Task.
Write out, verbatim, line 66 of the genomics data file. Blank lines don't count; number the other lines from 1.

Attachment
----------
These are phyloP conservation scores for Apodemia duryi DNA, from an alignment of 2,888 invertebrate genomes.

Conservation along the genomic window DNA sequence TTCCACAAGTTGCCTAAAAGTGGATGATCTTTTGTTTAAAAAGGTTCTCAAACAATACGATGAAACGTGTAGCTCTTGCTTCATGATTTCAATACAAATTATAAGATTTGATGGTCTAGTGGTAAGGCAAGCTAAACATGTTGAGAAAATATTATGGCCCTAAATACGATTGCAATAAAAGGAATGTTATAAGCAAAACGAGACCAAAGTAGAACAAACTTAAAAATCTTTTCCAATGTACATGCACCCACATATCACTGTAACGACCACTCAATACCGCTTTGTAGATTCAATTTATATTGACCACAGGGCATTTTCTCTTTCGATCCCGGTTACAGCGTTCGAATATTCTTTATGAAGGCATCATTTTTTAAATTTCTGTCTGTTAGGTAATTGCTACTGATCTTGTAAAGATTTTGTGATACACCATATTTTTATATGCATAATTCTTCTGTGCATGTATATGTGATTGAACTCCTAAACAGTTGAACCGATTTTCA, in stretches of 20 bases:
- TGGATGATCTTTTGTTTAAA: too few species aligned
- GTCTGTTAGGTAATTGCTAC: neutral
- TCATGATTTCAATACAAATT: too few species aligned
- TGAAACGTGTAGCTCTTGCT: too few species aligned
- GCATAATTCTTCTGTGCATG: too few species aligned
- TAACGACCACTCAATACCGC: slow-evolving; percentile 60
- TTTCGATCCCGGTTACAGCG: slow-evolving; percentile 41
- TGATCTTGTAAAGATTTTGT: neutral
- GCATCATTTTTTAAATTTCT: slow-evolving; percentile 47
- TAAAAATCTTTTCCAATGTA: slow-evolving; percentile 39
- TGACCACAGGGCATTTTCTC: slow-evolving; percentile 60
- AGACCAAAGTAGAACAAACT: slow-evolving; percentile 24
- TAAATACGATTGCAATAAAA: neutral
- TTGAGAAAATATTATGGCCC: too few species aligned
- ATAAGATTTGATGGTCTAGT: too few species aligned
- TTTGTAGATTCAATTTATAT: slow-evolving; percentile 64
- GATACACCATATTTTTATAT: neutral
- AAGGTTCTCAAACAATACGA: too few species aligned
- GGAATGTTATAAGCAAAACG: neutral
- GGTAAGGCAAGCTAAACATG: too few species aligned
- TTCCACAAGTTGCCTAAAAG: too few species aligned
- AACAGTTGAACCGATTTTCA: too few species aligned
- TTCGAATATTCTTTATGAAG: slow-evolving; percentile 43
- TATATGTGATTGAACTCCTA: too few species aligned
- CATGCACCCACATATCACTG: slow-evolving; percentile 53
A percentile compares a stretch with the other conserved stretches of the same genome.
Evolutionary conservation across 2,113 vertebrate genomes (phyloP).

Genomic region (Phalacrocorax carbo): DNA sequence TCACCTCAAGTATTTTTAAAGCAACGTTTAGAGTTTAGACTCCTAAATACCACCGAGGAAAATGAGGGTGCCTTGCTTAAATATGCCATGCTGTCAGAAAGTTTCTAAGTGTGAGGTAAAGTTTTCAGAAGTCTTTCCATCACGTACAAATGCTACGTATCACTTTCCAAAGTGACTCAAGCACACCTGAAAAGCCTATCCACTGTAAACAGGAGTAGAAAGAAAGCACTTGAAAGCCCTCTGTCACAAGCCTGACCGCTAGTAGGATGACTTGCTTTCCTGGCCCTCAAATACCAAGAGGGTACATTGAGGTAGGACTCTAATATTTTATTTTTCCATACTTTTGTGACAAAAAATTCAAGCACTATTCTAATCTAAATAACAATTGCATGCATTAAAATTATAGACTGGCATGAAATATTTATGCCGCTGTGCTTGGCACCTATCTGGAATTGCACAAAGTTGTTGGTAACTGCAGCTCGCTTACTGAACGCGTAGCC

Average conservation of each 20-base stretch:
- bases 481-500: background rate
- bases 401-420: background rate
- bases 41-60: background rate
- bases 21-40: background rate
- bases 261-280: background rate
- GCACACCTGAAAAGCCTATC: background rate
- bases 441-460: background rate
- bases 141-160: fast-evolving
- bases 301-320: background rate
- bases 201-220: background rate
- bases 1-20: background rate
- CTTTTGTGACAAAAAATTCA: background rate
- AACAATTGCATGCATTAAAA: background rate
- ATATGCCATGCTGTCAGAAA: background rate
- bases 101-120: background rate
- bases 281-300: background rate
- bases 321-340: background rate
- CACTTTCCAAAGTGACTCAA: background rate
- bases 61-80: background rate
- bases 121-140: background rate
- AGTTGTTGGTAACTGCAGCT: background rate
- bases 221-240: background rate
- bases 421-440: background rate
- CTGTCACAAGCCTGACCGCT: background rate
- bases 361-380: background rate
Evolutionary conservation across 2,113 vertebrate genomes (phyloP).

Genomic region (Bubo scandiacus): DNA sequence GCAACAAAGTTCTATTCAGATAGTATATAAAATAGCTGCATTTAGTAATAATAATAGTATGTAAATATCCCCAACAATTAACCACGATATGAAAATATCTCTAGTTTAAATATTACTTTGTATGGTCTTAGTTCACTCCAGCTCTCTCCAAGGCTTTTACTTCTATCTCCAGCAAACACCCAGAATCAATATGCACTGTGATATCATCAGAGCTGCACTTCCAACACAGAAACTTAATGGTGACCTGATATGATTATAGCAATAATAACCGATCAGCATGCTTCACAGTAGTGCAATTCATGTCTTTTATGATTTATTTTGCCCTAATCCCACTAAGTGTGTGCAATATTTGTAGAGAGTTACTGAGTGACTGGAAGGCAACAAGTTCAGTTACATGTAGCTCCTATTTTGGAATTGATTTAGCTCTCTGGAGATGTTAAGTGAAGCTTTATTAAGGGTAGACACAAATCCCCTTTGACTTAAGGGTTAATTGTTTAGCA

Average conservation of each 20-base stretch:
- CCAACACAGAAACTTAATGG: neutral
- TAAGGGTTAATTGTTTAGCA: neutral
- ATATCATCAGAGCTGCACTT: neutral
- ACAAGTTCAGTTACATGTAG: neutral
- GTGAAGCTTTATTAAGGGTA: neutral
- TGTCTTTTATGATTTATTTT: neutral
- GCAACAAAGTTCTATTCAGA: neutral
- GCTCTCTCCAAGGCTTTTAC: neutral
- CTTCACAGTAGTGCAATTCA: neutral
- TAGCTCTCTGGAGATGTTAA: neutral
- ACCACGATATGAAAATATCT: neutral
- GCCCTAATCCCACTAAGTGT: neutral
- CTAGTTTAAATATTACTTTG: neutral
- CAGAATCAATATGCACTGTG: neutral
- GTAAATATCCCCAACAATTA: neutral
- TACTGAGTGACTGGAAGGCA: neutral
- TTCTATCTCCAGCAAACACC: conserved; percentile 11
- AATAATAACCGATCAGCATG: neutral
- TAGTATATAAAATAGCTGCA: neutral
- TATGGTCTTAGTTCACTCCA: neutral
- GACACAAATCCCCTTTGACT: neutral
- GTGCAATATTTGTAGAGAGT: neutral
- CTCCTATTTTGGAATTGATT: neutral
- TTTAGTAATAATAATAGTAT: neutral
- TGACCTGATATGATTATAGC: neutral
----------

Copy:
- GCAACAAAGTTCTATTCAGA: neutral